Graduation Year


Document Type




Degree Name

Doctor of Philosophy (Ph.D.)

Degree Granting Department

Electrical Engineering

Major Professor

Sylvia Thomas, Ph.D.

Co-Major Professor

Arash Takshi, Ph.D.

Committee Member

Nasir Ghani, Ph.D.

Committee Member

Norma Alcantar, Ph.D.

Committee Member

Shamima Afroz, Ph.D.


CMOS, TIA, ENFM, SCTF, Silicon Carbide Nanoparticles, Conductive Polymer, Low-power, Low-noise


Although wearable and portable biomedical devices are the pillar of modern and smart societies, a large portion the device infrastructure is still under development, operates with poor monitoring and automation, and lacks sufficient communication among components. Moreover, demand for wearable bio-medical devices is expected to increase in the coming years. This situation presents a unique opportunity for electrical engineers to design novel strategies that allow point-of-care diagnostics to satisfy the increasing demand of wearable bio-medical devices. For example, in the medical field there is a rising diabetic population base, high demand for miniature and low-power diagnostic devices, and the need for rapid technological advancements driving the market growth. Among biosensors, glucose sensors have the largest market presence due to the increasing population of diabetic patients and the rising need for point-of-care diagnostics and detection. Glucose sensors are used to measure the glucose concentration in blood of a patient and are an important part of managing diabetes mellitus. However, to be truly beneficial, the glucose sensor must be able to function properly over a long time period. The critical issues of a glucose sensor are limits in the device longevity, power consumption, sensitivity and biocompatibility.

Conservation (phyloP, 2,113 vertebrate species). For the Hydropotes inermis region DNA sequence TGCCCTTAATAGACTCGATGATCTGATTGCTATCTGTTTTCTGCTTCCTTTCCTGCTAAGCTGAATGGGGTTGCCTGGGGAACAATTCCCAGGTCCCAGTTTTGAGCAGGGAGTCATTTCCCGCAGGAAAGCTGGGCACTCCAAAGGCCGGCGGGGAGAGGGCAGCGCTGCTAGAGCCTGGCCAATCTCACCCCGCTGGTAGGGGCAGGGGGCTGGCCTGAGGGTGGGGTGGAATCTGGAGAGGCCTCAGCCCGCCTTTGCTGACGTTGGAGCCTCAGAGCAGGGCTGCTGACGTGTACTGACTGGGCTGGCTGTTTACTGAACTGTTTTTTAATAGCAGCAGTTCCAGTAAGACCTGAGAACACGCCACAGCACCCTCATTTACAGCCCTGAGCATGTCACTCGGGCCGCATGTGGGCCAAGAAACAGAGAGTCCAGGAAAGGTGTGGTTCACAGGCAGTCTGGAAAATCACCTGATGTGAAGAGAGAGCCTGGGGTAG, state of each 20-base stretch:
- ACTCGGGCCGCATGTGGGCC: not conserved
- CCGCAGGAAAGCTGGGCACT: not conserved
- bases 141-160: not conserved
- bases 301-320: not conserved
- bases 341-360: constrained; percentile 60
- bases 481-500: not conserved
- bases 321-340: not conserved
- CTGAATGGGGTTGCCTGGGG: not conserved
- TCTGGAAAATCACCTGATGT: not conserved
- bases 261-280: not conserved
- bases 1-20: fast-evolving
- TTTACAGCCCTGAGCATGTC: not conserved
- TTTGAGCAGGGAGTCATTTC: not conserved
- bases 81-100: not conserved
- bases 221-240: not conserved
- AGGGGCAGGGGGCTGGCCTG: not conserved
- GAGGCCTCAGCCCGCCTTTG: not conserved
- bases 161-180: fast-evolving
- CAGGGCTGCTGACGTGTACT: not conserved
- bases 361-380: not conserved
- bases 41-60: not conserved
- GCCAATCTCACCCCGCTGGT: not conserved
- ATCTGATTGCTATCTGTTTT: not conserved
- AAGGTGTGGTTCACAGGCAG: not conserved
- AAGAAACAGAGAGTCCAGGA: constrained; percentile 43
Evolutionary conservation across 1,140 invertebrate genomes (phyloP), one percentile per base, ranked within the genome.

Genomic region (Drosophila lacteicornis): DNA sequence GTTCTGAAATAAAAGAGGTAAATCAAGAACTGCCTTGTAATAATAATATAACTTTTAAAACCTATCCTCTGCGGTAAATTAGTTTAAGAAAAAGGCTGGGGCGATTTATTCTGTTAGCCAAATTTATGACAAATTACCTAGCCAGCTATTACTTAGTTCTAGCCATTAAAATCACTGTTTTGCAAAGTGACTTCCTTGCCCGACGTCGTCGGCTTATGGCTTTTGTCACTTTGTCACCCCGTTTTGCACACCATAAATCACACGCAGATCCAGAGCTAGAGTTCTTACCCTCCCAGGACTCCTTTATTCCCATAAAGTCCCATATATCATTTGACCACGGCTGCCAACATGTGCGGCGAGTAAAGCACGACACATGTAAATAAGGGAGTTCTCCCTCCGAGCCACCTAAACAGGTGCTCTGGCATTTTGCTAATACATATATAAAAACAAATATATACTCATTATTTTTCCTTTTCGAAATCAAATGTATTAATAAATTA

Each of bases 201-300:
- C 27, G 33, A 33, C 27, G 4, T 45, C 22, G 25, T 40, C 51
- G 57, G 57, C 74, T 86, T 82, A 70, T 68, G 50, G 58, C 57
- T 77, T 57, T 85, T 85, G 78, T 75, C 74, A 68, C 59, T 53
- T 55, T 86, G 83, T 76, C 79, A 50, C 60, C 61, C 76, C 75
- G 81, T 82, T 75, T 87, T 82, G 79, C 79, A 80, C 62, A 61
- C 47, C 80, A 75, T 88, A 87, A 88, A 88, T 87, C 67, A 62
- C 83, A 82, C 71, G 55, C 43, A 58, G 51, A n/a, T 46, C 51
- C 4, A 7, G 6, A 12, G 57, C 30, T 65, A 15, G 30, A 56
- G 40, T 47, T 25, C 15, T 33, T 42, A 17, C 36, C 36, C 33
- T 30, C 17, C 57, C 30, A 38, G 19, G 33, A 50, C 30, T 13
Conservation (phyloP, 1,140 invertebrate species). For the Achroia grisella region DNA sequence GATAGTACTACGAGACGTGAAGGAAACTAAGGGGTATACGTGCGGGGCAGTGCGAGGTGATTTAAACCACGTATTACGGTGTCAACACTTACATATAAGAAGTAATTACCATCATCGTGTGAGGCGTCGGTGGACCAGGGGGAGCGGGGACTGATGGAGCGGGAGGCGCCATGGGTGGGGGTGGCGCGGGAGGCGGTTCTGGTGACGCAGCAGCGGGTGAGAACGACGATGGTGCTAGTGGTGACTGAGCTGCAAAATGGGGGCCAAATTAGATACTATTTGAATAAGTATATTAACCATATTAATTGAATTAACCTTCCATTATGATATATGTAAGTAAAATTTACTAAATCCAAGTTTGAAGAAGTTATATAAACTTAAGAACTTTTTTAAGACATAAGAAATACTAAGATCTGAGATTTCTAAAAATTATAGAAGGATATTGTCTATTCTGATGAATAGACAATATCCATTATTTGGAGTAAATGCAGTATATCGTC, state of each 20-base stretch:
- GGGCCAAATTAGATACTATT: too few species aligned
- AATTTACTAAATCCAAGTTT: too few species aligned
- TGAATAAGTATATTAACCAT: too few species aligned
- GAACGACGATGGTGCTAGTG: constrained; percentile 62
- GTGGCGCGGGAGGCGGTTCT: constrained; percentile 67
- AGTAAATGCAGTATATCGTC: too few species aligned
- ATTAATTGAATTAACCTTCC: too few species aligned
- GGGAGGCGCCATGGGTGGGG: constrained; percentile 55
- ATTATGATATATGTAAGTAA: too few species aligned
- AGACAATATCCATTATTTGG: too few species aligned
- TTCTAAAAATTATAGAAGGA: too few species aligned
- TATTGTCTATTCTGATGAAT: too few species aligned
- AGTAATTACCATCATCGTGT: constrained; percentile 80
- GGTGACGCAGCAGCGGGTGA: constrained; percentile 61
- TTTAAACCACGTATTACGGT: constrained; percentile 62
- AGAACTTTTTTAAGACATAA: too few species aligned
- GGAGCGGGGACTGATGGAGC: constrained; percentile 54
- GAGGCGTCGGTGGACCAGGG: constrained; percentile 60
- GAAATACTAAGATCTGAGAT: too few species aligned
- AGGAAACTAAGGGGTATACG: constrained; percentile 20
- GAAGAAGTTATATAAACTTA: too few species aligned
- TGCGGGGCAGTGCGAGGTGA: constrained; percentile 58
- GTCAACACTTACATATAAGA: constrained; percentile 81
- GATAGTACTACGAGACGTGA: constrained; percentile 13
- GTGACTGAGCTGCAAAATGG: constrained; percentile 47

This continuous glucose monitoring system needs to be power efficient, compact, portable, sensitive, and have a linear response for targeted levels. This research focuses on three main components, each of which addresses a challenge central to the future 1) Fabrication and characterization of spin-coated-thin-film (SCTF) and electrospun nanofibrous membrane (ENFM) based electrochemical enzymatic glucose sensors; 2) Design and simulation of a proposed low-power, low-noise transimpedance amplifier (TIA) and voltage control unit (VCU) for glucose sensing system; and 3) Integration of proposed chronoamperometric potentiostat (TIA and VCU) with glucose sensors to use it later for implantable bio-medical devices and In-vivo applications.

Electrochemical enzymatic biosensors have become popular for point-of-care monitoring of glucose levels in the blood. The sensitivity, limit of detection and durability of these biosensors can be significantly enhanced by the utilization of nanostructures in sensor fabrication. More specifically, a conductive polymer (CP) PEDOT:PSS based electrospun-nanofibrous-membrane (ENFM) can increase sensitivity, provide larger surface-to-volume catalyst loading, and create platform for effective enzyme binding. ENFMs are easily fabricated, cost effective, and can be tailored to detect a wide range of biochemical reactions with the appropriate materials and functionalization.

This work represents an integrated glucose monitoring system with a complementary metal oxide semiconductor (CMOS) based low-power, low-noise chronoamperometric potentiostat and electrochemical enzymatic ENFM based glucose sensor. The sensing circuitry can detect electrochemical current ranging from nanoamps to microamps from the ENFM glucose sensor. The proposed chronoamperometric potentiostat was implemented in 180 nm CMOS process using multi-stage difference-differential telescopic cascode operational amplifier configuration. The configuration achieves low-noise, high gain, stability and a low-power. The integration of ENFM glucose sensor with chronoamperometric potentiostat provides the basis for future wearable and portable biosensors.